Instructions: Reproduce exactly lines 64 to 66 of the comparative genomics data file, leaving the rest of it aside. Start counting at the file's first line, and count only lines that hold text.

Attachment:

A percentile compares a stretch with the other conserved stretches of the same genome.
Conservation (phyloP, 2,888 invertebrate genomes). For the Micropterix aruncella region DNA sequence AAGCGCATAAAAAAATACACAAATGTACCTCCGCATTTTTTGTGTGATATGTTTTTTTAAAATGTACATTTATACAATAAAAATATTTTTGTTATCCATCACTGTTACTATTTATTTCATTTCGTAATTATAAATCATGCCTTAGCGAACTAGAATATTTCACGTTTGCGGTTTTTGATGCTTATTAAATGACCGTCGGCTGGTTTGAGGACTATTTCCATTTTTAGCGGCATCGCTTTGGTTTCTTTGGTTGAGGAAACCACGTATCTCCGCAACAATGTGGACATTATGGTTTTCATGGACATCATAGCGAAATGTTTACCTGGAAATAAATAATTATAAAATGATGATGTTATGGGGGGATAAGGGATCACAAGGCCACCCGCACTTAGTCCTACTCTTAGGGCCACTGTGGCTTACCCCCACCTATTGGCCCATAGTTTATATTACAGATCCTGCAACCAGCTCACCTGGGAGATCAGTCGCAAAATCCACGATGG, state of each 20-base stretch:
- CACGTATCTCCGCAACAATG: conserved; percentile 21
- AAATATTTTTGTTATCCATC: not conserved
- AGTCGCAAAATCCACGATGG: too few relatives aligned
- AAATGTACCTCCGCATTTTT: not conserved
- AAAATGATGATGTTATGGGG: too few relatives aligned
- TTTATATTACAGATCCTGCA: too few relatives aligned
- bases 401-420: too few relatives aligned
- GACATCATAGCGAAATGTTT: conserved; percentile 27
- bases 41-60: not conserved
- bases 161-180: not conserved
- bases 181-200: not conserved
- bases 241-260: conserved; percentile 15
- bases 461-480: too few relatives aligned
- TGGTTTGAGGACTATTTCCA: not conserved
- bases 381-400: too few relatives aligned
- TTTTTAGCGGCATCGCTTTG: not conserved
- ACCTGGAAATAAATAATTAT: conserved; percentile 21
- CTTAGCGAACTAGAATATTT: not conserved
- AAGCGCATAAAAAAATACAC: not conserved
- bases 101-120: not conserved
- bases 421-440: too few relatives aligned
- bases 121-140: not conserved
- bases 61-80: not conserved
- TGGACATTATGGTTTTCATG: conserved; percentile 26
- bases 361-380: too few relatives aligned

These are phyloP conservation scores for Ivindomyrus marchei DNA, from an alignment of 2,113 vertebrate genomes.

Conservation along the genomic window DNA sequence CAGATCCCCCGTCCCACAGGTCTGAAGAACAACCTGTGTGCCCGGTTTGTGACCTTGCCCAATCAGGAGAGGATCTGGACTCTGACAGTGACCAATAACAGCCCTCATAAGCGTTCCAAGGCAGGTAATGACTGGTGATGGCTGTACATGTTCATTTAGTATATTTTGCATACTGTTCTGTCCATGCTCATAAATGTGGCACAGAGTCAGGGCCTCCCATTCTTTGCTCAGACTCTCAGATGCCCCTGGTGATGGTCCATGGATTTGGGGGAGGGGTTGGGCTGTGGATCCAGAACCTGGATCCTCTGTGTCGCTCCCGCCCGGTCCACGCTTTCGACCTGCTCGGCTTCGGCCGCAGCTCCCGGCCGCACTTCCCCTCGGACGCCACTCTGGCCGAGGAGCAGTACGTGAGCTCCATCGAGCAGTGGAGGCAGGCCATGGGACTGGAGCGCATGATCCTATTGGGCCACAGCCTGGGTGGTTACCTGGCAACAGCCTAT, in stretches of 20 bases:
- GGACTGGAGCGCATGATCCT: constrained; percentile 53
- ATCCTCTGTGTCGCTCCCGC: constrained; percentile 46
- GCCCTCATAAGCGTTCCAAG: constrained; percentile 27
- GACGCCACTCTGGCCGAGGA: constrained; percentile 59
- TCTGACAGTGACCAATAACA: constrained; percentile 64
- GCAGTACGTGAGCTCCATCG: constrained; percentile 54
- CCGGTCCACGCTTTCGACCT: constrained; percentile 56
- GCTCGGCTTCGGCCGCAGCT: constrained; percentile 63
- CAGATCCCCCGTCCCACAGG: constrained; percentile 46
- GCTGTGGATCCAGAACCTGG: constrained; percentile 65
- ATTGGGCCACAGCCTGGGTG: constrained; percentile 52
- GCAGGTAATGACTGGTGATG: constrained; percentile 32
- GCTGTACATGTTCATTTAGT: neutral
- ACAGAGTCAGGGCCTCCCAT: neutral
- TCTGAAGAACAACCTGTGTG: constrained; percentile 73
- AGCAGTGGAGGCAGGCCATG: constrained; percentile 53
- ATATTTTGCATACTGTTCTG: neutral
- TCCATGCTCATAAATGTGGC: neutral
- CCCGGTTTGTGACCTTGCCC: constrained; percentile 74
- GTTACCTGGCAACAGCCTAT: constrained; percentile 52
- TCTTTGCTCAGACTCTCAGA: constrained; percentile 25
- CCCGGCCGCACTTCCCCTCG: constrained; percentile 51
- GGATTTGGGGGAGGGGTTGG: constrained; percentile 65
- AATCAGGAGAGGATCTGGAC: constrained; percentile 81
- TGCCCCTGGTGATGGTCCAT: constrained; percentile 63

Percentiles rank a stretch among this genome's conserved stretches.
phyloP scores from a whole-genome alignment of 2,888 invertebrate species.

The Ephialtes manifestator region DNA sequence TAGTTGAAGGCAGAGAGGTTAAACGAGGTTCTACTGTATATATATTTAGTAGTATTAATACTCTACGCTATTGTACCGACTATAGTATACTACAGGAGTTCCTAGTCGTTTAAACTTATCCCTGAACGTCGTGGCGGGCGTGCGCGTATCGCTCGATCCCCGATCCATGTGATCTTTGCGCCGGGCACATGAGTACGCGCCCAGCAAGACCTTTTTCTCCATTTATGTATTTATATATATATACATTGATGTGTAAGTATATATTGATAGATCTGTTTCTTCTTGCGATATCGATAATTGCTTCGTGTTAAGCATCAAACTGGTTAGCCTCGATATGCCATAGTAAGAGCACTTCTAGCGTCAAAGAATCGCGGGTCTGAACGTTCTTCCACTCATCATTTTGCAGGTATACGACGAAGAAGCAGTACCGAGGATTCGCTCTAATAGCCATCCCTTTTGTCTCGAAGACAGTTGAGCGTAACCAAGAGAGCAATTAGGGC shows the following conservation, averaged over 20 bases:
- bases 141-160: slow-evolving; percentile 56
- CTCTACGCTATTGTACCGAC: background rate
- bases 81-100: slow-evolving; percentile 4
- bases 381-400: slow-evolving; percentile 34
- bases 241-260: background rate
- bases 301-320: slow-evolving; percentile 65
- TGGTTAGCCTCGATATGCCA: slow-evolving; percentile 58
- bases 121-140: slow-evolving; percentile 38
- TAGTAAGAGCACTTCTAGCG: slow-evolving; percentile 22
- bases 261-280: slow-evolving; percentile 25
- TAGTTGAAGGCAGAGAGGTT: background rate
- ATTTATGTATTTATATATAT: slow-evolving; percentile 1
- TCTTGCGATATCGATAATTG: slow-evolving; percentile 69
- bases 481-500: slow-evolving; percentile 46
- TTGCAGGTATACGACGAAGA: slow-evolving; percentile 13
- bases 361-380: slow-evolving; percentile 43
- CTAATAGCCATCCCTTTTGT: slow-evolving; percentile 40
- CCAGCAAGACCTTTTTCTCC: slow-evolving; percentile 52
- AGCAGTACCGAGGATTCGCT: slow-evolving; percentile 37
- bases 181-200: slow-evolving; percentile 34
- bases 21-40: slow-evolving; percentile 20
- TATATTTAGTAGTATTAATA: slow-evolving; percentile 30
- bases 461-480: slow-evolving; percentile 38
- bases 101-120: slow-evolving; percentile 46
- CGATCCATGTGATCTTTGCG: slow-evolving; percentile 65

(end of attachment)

- TGGTTAGCCTCGATATGCCA: slow-evolving; percentile 58
- bases 121-140: slow-evolving; percentile 38
- TAGTAAGAGCACTTCTAGCG: slow-evolving; percentile 22